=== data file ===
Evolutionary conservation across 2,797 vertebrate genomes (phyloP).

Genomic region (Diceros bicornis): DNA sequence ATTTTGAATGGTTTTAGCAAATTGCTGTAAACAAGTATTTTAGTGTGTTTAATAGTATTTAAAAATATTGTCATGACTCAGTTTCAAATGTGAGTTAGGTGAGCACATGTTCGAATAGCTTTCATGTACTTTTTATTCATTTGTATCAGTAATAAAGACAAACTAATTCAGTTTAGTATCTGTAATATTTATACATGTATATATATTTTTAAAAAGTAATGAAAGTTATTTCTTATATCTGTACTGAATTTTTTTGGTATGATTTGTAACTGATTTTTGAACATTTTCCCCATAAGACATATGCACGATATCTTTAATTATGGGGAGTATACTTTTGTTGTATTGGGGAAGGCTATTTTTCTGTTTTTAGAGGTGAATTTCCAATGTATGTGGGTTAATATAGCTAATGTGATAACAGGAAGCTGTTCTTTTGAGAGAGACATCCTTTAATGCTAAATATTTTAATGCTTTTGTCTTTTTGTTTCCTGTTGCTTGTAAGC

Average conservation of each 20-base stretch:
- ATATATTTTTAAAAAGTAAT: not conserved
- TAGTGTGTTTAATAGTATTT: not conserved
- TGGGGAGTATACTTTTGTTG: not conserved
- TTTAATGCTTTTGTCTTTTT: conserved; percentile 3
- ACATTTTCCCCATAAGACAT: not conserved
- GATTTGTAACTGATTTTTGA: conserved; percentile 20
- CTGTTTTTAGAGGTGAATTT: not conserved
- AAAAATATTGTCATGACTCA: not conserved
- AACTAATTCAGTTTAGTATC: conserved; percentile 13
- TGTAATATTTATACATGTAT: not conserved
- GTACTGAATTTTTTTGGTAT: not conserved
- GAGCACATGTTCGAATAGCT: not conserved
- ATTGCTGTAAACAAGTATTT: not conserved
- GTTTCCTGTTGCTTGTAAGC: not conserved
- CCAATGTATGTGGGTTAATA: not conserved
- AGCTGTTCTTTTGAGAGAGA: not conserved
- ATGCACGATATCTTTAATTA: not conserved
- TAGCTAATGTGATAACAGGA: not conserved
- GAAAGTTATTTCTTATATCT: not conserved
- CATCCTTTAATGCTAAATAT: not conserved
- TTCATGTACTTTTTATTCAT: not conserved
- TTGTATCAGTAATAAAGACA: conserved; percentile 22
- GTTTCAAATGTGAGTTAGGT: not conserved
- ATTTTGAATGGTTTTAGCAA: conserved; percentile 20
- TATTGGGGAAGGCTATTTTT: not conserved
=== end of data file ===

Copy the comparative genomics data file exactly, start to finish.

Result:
Evolutionary conservation across 2,797 vertebrate genomes (phyloP).

Genomic region (Diceros bicornis): DNA sequence ATTTTGAATGGTTTTAGCAAATTGCTGTAAACAAGTATTTTAGTGTGTTTAATAGTATTTAAAAATATTGTCATGACTCAGTTTCAAATGTGAGTTAGGTGAGCACATGTTCGAATAGCTTTCATGTACTTTTTATTCATTTGTATCAGTAATAAAGACAAACTAATTCAGTTTAGTATCTGTAATATTTATACATGTATATATATTTTTAAAAAGTAATGAAAGTTATTTCTTATATCTGTACTGAATTTTTTTGGTATGATTTGTAACTGATTTTTGAACATTTTCCCCATAAGACATATGCACGATATCTTTAATTATGGGGAGTATACTTTTGTTGTATTGGGGAAGGCTATTTTTCTGTTTTTAGAGGTGAATTTCCAATGTATGTGGGTTAATATAGCTAATGTGATAACAGGAAGCTGTTCTTTTGAGAGAGACATCCTTTAATGCTAAATATTTTAATGCTTTTGTCTTTTTGTTTCCTGTTGCTTGTAAGC

Average conservation of each 20-base stretch:
- ATATATTTTTAAAAAGTAAT: not conserved
- TAGTGTGTTTAATAGTATTT: not conserved
- TGGGGAGTATACTTTTGTTG: not conserved
- TTTAATGCTTTTGTCTTTTT: conserved; percentile 3
- ACATTTTCCCCATAAGACAT: not conserved
- GATTTGTAACTGATTTTTGA: conserved; percentile 20
- CTGTTTTTAGAGGTGAATTT: not conserved
- AAAAATATTGTCATGACTCA: not conserved
- AACTAATTCAGTTTAGTATC: conserved; percentile 13
- TGTAATATTTATACATGTAT: not conserved
- GTACTGAATTTTTTTGGTAT: not conserved
- GAGCACATGTTCGAATAGCT: not conserved
- ATTGCTGTAAACAAGTATTT: not conserved
- GTTTCCTGTTGCTTGTAAGC: not conserved
- CCAATGTATGTGGGTTAATA: not conserved
- AGCTGTTCTTTTGAGAGAGA: not conserved
- ATGCACGATATCTTTAATTA: not conserved
- TAGCTAATGTGATAACAGGA: not conserved
- GAAAGTTATTTCTTATATCT: not conserved
- CATCCTTTAATGCTAAATAT: not conserved
- TTCATGTACTTTTTATTCAT: not conserved
- TTGTATCAGTAATAAAGACA: conserved; percentile 22
- GTTTCAAATGTGAGTTAGGT: not conserved
- ATTTTGAATGGTTTTAGCAA: conserved; percentile 20
- TATTGGGGAAGGCTATTTTT: not conserved